How to stop bad thoughts and kick depression

How to stop bad thoughts

It’s true that we all have maladaptive thoughts from time to time. However, when they take over our minds to the point we no longer function properly, they can lead to anxiety and chronic depression. So how to stop bad thoughts?

I have spent the last few years of my life struggling with mental health problems. My emotional responses were self-destructive to say the least and it almost ended in the worst possible way. Doctors prescribed anti-depressant after anti-depressant to bring me back from the brink, but none of them ever really worked. In-fact most of them made me worse in one way or another. Negative, maladaptive thoughts took over and my life was on a destructive downward spiral.

It wasn’t until I learned how to stop bad thoughts that I started to make progress with my recovery. The key is in the realisation that it’s not the trauma in our lives that cause our emotions to flip out. It is the way we think about the trauma. I realised that if I could find a way to think a little differently, I would be able to control my emotions much better and begin to live a normal life.

How to stop bad thoughts with the STOPP technique

The STOPP technique is a simple path to emotional regulation and it gives you a sense of control in situations that cause them stress and anxiety. It consists of an acronym that can be easily learned and used whenever you realise that negative thoughts are controlling your thought processes.

S – STOP! Take a moment to slow down for a second.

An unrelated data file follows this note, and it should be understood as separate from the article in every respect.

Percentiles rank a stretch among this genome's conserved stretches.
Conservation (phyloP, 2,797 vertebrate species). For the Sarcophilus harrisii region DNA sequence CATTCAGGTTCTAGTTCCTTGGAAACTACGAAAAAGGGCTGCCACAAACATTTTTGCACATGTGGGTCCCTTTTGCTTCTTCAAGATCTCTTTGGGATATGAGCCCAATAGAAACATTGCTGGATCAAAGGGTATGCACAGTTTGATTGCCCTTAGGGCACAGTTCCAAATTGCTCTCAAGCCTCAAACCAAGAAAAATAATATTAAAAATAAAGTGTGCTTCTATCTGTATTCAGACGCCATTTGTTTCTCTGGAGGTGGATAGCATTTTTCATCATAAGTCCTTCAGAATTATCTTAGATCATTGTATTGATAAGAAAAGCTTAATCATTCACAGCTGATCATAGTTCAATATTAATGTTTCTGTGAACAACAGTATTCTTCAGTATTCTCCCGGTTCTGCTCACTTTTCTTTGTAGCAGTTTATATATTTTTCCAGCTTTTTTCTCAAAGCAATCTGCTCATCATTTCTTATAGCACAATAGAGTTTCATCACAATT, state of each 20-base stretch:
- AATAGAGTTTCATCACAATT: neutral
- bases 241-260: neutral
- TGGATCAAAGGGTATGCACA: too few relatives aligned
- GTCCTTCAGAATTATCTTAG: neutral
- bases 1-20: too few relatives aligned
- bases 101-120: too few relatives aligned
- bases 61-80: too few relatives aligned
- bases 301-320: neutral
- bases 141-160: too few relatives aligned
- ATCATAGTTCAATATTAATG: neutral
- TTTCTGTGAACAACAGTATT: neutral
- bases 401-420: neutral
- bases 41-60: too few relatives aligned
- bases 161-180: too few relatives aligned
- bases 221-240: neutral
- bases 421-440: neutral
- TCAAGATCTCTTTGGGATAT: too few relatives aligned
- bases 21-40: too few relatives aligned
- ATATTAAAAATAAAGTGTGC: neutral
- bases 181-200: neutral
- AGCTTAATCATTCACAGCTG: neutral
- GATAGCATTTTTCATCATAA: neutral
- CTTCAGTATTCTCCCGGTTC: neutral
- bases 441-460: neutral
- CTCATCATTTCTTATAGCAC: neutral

T – TAKE A BREATH. Take a few deep breaths, in through your nose and then out through your mouth.

O – OBSERVE. Allow yourself to recognise the thoughts that are racing through your mind. Think about where your attention lies. What are you concentrating on most, right now, in this minute? What is it exactly that you are reacting to? Do you notice any physical sensations within your body?

P – PULL BACK and place the events in perspective. Think about current events in terms of the bigger picture. Imagine that you are an objective outsider watching yourself in the situation. Can you think of another way to interpret the situation? What would you say to someone else who asked you how to conduct themselves? Are your thoughts and feelings facts or are they just opinions? Finally, do you think this situation will matter in a few days, a few weeks or a few months from now?

P – PRACTICE techniques that work and proceed with your day. What CBT skills could you put into practice right now? For example, if you have been working to challenge your negative thoughts, could you make a conscious decision to identify cognitive distortions and replace them with more realistic thinking patterns instead?

If you would like some help assimilating STOPP into your life. Or maybe you just want to talk about your current mental health issues to a non-judgemental stranger? Please feel free to get in touch at my Facebook page, littlebroken